Description of the Amrit Ceremony

Photo: Ravitej Singh

The Amrit Ceremony re-creates this experience from 1699. It gives a chance for the Sikhs of any time, and in any country, to give themselves to the Light of the Guru in a complete and absolute way. Those who take Amrit commit to becoming protectors and custodians of the Universal Truths held within the Siri Guru Granth Sahib and, in fact, of all living beings. They also embody the spiritual way of life that the Sikh Masters created. Those who take Amrit commit to surrender everything – body, mind, property and life – to preserve this tradition and wisdom.

The Amrit Ceremony takes place during the Amrit Vela – the hours before sunrise. Five people who have already taken Amrit serve as the Panj Piaray. They represent the original five Beloved Ones who gave their heads to Guru Gobind Singh. Collectively the Panj Piaray is the channel of the Guru’s Light for the ceremony. Gathering together in the Gurdwara, the people who will be taking Amrit meditate while the Panj Piaray stir water and sugar in an iron bowl, each one reciting one of the five Banis (daily prayers of the Sikhs). The power of the sacred vibrations infuse the water and, it is said, impact its molecular structure. The frequency of the Shabad enters the water and transforms it. When this process is complete, those receiving the Amrit come forward and participate in a beautiful and powerful ceremony of transformation – charged with the power of the Shabad Guru through the prayers of the Panj Piaray, the Amrit Sanchar (ceremony) opens the door for a person to manifest their purity and light in every aspect of their lives. This is the inner experience of Khalsa.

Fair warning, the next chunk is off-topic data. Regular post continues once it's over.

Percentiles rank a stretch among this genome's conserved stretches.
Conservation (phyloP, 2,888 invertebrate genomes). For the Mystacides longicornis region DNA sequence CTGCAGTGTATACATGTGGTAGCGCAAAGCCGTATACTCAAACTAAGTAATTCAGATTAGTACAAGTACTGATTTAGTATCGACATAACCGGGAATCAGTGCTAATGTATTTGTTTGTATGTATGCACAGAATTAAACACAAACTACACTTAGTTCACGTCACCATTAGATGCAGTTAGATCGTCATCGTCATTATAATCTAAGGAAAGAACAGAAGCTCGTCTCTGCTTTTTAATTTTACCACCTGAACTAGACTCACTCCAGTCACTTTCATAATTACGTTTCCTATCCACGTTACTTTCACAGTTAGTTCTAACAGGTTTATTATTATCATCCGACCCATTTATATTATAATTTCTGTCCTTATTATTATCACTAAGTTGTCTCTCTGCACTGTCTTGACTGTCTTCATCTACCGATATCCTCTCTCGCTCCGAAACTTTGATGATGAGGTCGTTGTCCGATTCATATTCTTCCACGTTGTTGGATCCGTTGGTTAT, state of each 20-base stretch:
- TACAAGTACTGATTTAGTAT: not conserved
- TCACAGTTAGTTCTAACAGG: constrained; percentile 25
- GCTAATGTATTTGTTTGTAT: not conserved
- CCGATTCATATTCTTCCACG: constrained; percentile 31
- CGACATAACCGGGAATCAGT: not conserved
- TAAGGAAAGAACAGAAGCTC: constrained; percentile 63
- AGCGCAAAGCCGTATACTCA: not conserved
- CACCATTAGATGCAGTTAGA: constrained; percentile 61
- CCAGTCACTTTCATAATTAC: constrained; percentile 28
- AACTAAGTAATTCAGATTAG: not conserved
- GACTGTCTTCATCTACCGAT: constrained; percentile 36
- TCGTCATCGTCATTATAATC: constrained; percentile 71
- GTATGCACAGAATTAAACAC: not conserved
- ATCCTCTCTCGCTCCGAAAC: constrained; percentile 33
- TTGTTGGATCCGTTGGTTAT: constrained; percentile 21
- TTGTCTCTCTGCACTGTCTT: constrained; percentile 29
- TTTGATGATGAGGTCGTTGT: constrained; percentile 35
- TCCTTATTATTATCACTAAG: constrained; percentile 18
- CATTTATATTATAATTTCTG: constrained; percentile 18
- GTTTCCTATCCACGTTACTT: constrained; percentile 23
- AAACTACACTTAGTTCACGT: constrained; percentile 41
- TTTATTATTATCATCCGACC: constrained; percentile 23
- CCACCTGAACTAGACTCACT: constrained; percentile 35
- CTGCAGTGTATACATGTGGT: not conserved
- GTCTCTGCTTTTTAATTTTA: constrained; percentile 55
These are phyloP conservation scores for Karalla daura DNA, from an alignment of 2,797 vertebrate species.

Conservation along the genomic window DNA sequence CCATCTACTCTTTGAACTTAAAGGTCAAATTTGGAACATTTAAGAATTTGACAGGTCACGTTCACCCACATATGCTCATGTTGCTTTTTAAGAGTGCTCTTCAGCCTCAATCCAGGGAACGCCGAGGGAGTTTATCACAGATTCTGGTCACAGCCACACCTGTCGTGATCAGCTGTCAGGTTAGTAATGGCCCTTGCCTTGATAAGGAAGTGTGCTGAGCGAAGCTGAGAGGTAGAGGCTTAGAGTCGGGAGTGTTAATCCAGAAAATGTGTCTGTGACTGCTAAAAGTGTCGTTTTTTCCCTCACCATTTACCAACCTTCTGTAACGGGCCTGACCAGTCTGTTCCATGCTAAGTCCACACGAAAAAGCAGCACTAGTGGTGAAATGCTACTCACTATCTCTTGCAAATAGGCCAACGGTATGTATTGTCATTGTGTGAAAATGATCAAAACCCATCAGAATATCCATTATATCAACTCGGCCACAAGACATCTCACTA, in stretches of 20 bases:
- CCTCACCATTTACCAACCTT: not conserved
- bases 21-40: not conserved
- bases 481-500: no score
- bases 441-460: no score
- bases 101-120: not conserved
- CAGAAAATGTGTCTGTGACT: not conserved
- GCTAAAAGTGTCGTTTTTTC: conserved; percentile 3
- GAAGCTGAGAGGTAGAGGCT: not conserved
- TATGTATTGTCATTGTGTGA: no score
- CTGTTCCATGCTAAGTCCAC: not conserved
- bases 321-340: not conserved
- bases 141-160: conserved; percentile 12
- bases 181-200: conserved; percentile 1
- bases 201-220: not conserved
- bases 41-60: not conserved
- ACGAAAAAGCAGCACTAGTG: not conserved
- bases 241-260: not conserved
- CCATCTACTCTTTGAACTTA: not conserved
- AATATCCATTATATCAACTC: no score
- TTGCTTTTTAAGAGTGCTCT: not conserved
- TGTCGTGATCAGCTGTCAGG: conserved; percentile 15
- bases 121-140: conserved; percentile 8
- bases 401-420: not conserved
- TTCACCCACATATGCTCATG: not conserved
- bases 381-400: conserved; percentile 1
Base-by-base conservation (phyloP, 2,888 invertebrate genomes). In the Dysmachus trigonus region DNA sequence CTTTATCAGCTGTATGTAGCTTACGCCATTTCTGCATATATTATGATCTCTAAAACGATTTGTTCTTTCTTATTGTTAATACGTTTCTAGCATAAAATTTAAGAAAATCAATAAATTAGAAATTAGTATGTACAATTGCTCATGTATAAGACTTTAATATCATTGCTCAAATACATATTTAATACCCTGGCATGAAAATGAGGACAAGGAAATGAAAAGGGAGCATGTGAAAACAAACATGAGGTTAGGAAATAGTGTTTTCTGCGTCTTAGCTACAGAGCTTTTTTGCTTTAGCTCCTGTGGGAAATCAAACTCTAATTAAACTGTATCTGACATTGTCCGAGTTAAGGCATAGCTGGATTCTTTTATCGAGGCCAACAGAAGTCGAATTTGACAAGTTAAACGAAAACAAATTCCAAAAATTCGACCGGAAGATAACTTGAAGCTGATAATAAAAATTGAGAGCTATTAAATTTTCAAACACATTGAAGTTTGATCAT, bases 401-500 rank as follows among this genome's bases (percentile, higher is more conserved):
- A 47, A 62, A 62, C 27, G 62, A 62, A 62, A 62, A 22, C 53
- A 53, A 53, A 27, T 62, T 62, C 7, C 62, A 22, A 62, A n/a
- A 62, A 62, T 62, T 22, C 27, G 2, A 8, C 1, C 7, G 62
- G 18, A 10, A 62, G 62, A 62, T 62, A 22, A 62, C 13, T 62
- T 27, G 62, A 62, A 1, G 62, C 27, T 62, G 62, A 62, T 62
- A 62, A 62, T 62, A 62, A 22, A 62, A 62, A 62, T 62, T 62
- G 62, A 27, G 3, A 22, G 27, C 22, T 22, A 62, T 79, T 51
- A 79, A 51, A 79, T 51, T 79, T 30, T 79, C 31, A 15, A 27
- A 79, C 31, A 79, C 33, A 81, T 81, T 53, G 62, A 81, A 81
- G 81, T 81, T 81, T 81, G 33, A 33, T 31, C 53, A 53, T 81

If you would like to find out more about taking Amrit, kindly contact Sarb Nam Kaur Khalsa at the Ministry Office:

Additional articles about Amrit:

Commitments of Taking Amrit

Amrit of the Double Edged Sword

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